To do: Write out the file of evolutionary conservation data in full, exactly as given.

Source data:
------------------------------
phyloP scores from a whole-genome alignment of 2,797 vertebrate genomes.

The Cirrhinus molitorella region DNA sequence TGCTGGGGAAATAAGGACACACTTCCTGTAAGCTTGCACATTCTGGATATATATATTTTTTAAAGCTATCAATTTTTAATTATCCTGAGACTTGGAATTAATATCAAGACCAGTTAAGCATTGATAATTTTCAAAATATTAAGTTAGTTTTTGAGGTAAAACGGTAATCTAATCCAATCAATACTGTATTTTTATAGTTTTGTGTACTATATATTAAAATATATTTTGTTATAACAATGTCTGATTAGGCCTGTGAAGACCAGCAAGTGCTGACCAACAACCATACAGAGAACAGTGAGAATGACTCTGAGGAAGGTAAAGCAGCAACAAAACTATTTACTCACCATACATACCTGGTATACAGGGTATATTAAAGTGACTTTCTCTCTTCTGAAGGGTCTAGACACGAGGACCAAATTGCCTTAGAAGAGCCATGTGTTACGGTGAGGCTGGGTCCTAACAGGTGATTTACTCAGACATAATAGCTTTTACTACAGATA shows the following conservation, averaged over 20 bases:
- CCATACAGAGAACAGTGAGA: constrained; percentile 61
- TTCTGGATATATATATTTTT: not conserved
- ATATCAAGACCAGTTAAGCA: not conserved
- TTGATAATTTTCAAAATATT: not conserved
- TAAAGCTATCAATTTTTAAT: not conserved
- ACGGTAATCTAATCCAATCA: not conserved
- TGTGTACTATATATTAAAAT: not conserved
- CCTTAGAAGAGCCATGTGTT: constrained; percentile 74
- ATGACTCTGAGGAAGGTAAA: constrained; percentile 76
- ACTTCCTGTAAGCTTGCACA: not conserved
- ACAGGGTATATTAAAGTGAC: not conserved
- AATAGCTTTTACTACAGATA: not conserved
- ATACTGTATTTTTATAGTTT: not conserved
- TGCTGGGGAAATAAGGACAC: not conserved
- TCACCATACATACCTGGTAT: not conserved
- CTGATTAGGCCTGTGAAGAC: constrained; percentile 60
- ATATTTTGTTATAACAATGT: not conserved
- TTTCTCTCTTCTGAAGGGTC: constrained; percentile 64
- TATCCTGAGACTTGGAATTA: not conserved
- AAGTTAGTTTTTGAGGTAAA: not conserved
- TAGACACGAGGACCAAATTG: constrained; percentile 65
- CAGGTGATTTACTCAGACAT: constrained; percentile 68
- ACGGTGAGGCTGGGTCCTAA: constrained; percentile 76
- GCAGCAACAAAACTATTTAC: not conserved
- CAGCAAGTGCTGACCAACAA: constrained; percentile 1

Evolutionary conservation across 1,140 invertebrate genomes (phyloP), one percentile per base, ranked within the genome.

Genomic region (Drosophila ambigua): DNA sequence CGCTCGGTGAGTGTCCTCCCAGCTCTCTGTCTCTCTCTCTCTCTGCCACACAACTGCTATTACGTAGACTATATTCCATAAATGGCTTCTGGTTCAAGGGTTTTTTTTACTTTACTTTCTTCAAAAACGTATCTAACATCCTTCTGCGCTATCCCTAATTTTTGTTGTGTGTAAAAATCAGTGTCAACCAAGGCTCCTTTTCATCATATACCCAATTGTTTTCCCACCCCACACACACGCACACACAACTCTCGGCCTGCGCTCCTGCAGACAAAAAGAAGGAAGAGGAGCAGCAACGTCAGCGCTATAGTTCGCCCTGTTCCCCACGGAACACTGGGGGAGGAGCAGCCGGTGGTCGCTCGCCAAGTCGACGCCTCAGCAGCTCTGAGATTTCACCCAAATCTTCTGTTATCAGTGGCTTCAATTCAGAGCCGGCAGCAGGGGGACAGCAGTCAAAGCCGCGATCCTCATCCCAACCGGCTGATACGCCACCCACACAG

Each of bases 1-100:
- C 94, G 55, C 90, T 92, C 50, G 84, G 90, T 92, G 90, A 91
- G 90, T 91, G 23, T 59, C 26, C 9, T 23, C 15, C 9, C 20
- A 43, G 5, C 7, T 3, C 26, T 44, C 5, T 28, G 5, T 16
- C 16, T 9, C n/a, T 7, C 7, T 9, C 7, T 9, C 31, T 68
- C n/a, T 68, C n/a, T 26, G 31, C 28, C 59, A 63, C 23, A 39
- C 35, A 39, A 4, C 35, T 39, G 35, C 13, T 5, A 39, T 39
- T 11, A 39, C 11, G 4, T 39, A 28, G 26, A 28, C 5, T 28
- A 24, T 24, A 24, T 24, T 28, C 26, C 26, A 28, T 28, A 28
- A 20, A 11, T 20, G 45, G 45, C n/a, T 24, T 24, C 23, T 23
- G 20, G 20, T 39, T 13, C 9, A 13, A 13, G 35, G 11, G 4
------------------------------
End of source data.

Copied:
phyloP scores from a whole-genome alignment of 2,797 vertebrate genomes.

The Cirrhinus molitorella region DNA sequence TGCTGGGGAAATAAGGACACACTTCCTGTAAGCTTGCACATTCTGGATATATATATTTTTTAAAGCTATCAATTTTTAATTATCCTGAGACTTGGAATTAATATCAAGACCAGTTAAGCATTGATAATTTTCAAAATATTAAGTTAGTTTTTGAGGTAAAACGGTAATCTAATCCAATCAATACTGTATTTTTATAGTTTTGTGTACTATATATTAAAATATATTTTGTTATAACAATGTCTGATTAGGCCTGTGAAGACCAGCAAGTGCTGACCAACAACCATACAGAGAACAGTGAGAATGACTCTGAGGAAGGTAAAGCAGCAACAAAACTATTTACTCACCATACATACCTGGTATACAGGGTATATTAAAGTGACTTTCTCTCTTCTGAAGGGTCTAGACACGAGGACCAAATTGCCTTAGAAGAGCCATGTGTTACGGTGAGGCTGGGTCCTAACAGGTGATTTACTCAGACATAATAGCTTTTACTACAGATA shows the following conservation, averaged over 20 bases:
- CCATACAGAGAACAGTGAGA: constrained; percentile 61
- TTCTGGATATATATATTTTT: not conserved
- ATATCAAGACCAGTTAAGCA: not conserved
- TTGATAATTTTCAAAATATT: not conserved
- TAAAGCTATCAATTTTTAAT: not conserved
- ACGGTAATCTAATCCAATCA: not conserved
- TGTGTACTATATATTAAAAT: not conserved
- CCTTAGAAGAGCCATGTGTT: constrained; percentile 74
- ATGACTCTGAGGAAGGTAAA: constrained; percentile 76
- ACTTCCTGTAAGCTTGCACA: not conserved
- ACAGGGTATATTAAAGTGAC: not conserved
- AATAGCTTTTACTACAGATA: not conserved
- ATACTGTATTTTTATAGTTT: not conserved
- TGCTGGGGAAATAAGGACAC: not conserved
- TCACCATACATACCTGGTAT: not conserved
- CTGATTAGGCCTGTGAAGAC: constrained; percentile 60
- ATATTTTGTTATAACAATGT: not conserved
- TTTCTCTCTTCTGAAGGGTC: constrained; percentile 64
- TATCCTGAGACTTGGAATTA: not conserved
- AAGTTAGTTTTTGAGGTAAA: not conserved
- TAGACACGAGGACCAAATTG: constrained; percentile 65
- CAGGTGATTTACTCAGACAT: constrained; percentile 68
- ACGGTGAGGCTGGGTCCTAA: constrained; percentile 76
- GCAGCAACAAAACTATTTAC: not conserved
- CAGCAAGTGCTGACCAACAA: constrained; percentile 1

Evolutionary conservation across 1,140 invertebrate genomes (phyloP), one percentile per base, ranked within the genome.

Genomic region (Drosophila ambigua): DNA sequence CGCTCGGTGAGTGTCCTCCCAGCTCTCTGTCTCTCTCTCTCTCTGCCACACAACTGCTATTACGTAGACTATATTCCATAAATGGCTTCTGGTTCAAGGGTTTTTTTTACTTTACTTTCTTCAAAAACGTATCTAACATCCTTCTGCGCTATCCCTAATTTTTGTTGTGTGTAAAAATCAGTGTCAACCAAGGCTCCTTTTCATCATATACCCAATTGTTTTCCCACCCCACACACACGCACACACAACTCTCGGCCTGCGCTCCTGCAGACAAAAAGAAGGAAGAGGAGCAGCAACGTCAGCGCTATAGTTCGCCCTGTTCCCCACGGAACACTGGGGGAGGAGCAGCCGGTGGTCGCTCGCCAAGTCGACGCCTCAGCAGCTCTGAGATTTCACCCAAATCTTCTGTTATCAGTGGCTTCAATTCAGAGCCGGCAGCAGGGGGACAGCAGTCAAAGCCGCGATCCTCATCCCAACCGGCTGATACGCCACCCACACAG

Each of bases 1-100:
- C 94, G 55, C 90, T 92, C 50, G 84, G 90, T 92, G 90, A 91
- G 90, T 91, G 23, T 59, C 26, C 9, T 23, C 15, C 9, C 20
- A 43, G 5, C 7, T 3, C 26, T 44, C 5, T 28, G 5, T 16
- C 16, T 9, C n/a, T 7, C 7, T 9, C 7, T 9, C 31, T 68
- C n/a, T 68, C n/a, T 26, G 31, C 28, C 59, A 63, C 23, A 39
- C 35, A 39, A 4, C 35, T 39, G 35, C 13, T 5, A 39, T 39
- T 11, A 39, C 11, G 4, T 39, A 28, G 26, A 28, C 5, T 28
- A 24, T 24, A 24, T 24, T 28, C 26, C 26, A 28, T 28, A 28
- A 20, A 11, T 20, G 45, G 45, C n/a, T 24, T 24, C 23, T 23
- G 20, G 20, T 39, T 13, C 9, A 13, A 13, G 35, G 11, G 4